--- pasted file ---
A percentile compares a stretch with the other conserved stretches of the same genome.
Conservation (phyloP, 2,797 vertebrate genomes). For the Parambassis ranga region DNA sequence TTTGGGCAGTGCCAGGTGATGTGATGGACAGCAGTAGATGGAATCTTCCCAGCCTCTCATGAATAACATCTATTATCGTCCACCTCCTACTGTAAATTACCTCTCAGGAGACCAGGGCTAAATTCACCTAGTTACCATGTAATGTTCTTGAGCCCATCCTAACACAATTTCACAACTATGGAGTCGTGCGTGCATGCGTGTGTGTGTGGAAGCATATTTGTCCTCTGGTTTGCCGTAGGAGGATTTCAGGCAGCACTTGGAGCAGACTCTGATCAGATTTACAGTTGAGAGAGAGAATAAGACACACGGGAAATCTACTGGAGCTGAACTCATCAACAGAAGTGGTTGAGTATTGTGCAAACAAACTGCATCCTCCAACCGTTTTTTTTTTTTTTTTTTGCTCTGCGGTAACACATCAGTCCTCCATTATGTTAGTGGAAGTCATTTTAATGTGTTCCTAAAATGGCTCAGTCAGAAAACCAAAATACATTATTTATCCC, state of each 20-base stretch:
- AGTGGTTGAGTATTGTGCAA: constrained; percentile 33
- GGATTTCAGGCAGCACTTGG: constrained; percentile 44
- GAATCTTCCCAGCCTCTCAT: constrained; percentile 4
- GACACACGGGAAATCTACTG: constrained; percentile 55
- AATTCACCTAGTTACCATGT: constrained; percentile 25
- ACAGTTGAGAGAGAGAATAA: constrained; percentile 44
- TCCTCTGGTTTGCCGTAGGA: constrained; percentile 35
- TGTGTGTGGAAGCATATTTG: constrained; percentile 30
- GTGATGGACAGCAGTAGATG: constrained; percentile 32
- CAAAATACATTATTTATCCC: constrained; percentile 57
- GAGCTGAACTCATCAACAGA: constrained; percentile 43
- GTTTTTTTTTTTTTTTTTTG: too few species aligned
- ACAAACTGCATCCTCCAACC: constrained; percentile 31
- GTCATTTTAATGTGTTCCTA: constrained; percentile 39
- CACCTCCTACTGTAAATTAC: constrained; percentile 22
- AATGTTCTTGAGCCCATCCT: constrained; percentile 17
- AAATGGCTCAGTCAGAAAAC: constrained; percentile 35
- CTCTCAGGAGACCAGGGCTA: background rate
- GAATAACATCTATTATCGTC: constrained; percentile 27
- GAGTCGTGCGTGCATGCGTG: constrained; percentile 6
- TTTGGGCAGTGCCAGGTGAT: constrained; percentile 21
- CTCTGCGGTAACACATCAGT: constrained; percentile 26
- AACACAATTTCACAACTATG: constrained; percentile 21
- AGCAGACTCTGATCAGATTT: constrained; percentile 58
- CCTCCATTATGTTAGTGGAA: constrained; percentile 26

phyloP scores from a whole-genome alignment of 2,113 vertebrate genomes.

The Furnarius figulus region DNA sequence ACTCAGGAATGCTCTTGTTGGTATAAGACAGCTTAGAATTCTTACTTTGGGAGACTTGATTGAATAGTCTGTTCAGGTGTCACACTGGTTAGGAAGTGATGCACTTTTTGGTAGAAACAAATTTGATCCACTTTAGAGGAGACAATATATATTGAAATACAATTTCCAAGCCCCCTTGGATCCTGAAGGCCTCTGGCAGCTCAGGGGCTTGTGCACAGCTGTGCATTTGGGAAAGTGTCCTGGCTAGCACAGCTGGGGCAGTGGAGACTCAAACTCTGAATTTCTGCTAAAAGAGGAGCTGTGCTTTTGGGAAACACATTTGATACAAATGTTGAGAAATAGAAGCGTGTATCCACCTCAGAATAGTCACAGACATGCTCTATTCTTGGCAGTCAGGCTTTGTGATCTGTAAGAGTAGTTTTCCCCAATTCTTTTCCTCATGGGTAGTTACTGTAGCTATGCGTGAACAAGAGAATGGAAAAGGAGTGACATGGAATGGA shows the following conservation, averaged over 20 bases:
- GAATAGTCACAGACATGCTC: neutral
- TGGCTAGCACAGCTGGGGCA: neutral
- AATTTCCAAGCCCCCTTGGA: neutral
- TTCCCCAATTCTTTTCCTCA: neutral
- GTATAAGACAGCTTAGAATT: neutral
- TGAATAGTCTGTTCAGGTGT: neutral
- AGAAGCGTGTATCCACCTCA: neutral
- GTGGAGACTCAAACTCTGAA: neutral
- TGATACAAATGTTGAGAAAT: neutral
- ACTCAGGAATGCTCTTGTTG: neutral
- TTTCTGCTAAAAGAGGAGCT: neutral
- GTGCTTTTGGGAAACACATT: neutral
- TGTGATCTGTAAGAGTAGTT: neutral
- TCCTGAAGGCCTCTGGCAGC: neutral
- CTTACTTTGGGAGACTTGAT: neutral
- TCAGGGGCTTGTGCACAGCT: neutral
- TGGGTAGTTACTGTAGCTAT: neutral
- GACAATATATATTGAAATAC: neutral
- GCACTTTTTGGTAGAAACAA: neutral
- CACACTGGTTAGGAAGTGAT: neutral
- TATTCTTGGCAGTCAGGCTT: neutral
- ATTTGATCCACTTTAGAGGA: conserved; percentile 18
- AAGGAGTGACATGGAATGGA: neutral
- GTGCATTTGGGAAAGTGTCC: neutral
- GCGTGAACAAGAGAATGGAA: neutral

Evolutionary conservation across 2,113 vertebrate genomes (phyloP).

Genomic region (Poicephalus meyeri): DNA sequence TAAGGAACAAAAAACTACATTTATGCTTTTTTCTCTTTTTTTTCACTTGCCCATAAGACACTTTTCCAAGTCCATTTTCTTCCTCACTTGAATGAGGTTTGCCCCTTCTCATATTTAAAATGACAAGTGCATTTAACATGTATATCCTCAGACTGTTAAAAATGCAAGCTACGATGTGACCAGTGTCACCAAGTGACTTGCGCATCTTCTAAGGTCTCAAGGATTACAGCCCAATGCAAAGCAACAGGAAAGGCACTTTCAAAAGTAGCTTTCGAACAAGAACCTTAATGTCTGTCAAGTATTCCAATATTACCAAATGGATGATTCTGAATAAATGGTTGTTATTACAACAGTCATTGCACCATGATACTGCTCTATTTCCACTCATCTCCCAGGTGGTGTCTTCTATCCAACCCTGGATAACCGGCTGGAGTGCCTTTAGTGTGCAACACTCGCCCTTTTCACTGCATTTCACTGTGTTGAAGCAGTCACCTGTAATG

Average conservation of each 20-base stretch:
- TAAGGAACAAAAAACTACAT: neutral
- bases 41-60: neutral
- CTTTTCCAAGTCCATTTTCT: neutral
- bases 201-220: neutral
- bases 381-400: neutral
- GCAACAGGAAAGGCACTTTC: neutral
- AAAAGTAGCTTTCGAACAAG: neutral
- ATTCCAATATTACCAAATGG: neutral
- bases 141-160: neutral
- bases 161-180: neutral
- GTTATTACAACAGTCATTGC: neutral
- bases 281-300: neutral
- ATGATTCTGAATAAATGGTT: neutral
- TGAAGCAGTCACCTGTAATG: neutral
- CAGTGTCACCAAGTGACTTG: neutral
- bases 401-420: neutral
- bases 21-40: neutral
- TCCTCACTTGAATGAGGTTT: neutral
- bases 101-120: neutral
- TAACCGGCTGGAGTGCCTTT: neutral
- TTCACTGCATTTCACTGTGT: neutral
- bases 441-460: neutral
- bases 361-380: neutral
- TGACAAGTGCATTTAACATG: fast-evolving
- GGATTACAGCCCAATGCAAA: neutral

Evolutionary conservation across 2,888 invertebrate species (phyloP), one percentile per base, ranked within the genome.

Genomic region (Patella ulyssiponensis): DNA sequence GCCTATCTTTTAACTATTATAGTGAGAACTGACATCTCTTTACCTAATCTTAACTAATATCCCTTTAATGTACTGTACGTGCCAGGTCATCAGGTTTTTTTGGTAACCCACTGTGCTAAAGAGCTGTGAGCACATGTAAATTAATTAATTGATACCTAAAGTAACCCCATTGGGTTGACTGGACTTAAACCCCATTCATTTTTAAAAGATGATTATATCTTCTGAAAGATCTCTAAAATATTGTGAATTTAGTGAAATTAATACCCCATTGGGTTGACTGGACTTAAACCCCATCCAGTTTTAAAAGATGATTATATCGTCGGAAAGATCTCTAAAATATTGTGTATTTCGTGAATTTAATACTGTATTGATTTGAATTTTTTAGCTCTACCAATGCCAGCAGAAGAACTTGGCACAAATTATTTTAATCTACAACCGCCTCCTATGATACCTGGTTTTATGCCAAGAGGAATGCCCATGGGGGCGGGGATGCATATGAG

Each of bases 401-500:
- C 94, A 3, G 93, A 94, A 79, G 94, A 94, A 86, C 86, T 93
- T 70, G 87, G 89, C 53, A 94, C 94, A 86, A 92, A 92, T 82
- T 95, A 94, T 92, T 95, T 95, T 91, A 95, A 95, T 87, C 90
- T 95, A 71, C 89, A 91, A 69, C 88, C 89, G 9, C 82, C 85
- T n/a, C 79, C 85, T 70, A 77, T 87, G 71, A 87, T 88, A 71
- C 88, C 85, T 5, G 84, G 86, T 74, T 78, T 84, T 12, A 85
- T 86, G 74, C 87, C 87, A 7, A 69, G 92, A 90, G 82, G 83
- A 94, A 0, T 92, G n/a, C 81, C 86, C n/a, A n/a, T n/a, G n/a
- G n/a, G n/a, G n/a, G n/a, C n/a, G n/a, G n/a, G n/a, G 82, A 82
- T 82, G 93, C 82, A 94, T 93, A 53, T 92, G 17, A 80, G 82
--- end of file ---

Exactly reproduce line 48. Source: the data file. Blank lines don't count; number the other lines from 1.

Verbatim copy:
- GCACTTTTTGGTAGAAACAA: neutral